Altered expression of neuronal tryptophan hydroxylase-2 mRNA in the dorsal and median raphe nuclei of three genetically modified mouse models relevant to depression and anxiety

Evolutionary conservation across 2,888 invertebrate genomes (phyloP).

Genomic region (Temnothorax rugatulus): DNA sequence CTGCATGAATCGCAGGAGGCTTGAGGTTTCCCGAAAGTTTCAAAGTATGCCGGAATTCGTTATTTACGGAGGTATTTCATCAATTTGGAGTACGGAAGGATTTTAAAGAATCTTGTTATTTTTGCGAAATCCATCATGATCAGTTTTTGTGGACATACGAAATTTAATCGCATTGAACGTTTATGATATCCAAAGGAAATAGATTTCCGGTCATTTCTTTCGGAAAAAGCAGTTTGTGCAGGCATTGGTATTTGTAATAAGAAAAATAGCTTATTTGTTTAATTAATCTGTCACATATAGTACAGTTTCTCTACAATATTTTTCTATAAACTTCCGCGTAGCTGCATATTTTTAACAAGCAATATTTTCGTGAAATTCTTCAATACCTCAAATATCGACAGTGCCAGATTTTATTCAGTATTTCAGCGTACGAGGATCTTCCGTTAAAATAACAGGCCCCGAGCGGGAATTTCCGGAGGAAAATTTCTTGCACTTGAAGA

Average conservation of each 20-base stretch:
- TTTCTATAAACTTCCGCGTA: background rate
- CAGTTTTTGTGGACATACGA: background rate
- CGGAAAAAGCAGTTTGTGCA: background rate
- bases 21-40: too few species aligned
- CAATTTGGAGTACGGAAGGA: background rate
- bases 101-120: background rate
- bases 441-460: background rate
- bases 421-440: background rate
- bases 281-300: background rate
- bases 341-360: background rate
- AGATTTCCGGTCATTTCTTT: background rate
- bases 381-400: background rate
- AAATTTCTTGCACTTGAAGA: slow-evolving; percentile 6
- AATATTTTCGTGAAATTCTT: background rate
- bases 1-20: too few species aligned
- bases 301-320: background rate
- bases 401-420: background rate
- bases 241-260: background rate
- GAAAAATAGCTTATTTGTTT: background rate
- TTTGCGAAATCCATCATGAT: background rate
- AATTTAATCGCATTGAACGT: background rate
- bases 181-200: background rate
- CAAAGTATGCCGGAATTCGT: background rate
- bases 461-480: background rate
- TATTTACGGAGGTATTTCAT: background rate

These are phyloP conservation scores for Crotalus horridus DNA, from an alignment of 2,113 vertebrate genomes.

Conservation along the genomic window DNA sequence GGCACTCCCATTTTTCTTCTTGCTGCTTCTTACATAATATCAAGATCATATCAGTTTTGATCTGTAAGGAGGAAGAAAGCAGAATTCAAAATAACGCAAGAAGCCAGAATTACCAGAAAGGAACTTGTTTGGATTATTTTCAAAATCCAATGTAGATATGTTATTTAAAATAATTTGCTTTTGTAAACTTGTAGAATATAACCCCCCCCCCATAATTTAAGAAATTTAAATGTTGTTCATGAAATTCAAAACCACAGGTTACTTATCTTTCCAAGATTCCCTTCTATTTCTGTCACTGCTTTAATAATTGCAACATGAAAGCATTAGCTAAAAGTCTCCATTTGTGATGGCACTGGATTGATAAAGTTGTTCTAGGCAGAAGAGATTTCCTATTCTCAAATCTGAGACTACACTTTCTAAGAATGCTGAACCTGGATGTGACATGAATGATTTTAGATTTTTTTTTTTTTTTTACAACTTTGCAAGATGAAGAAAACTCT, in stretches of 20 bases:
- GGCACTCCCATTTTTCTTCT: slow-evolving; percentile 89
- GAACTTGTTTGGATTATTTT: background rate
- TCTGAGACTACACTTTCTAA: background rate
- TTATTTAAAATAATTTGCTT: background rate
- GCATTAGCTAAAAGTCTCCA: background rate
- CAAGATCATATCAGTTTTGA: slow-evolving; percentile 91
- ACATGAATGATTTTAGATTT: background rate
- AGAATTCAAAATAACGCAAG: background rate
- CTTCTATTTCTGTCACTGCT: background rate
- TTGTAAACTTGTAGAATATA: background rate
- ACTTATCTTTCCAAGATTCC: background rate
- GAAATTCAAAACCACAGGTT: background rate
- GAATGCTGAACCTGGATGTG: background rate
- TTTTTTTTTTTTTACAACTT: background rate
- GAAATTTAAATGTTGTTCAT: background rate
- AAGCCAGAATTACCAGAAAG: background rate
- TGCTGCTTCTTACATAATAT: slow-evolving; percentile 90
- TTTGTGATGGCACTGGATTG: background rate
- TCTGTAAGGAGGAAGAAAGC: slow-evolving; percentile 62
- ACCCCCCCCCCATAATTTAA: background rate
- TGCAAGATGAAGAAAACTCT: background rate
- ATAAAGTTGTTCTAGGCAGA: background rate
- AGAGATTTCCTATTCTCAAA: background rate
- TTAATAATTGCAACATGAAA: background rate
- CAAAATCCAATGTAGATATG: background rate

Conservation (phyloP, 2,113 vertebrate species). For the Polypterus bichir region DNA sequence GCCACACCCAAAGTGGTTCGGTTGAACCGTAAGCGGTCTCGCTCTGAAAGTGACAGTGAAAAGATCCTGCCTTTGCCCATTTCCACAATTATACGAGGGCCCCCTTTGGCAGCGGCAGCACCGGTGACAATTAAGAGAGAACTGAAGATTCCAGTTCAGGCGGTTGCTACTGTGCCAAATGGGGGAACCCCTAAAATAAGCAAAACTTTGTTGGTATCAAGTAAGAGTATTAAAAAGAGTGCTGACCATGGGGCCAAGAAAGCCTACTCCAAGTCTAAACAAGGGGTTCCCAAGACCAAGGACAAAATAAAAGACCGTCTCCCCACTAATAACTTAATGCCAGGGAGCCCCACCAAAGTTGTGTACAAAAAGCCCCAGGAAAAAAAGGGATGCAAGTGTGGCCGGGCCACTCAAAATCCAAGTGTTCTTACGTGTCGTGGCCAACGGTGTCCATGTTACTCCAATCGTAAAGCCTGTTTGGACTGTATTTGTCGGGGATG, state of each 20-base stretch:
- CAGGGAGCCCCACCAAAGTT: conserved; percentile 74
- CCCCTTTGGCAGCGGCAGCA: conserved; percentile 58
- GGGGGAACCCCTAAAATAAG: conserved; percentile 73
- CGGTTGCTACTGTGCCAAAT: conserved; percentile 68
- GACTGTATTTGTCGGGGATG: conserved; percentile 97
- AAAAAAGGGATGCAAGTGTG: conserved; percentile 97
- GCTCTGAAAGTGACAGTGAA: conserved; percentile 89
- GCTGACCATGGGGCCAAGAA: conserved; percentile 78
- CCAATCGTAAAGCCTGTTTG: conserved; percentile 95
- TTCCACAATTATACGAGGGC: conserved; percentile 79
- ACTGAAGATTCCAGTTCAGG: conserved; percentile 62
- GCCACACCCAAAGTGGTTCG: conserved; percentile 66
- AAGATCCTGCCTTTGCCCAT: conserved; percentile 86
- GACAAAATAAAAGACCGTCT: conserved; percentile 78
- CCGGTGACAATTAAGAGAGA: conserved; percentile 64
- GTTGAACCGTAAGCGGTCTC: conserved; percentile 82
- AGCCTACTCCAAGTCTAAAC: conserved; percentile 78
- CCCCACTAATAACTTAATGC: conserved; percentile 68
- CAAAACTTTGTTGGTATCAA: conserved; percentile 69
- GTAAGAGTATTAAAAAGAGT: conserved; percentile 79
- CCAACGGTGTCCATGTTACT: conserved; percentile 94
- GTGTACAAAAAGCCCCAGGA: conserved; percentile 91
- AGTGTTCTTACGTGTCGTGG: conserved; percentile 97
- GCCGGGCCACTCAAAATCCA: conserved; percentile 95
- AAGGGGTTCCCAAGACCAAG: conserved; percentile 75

Depression and anxiety are among the leading causes of societal burden. Abnormalities in 5-hydroxytryptamine (5-HT; serotonin) neurotransmission are known to be associated with depressive and anxiety symptoms. The rostral projections of brainstem dorsal (DRN) and median (MRN) raphe nuclei are the main sources of forebrain 5-HT. The expression, turnover and distribution of tryptophan hydroxylase 2 (TPH2), the rate-limiting enzyme in 5-HT biosynthesis in the DRN and MRN are complex, in keeping with the existence of different subpopulations of 5-HT neurons in this area. In the present study, we measured the expression of TPH2 mRNA in the DRN and MRN using in situ hybridization in three genetically modified mouse models, all relevant to depression and anxiety, and matched wild-type controls. Our results show quantitative modifications in TPH2 mRNA expression in the three main subregions of the DRN as well as the MRN in relation to changes in serotonergic, glutamatergic and endocannabinoid neurotransmission systems. Thus, there were significant decreases in TPH2 transcript levels in 5-HT transporter (5-HTT)-/- mutant mice, whereas increases were observed in the vesicular glutamate transporter 1 hemi knock out (VGLUT1+/-) and cannabinoid receptor 1 mutant (CB1R-/-) mice. Based on these findings, we suggest that TPH2 mRNA expression is under the influence of multiple messenger systems in relation to presynaptic and/or postsynaptic feedback control of serotonin synthesis that, 5-HTT, VGLUT1 and CB1R seem to be involved in these feedback mechanisms. Finally, our data are in line with previous reports suggesting that TPH2 activity within different raphe subregions is differentially regulated under specific conditions.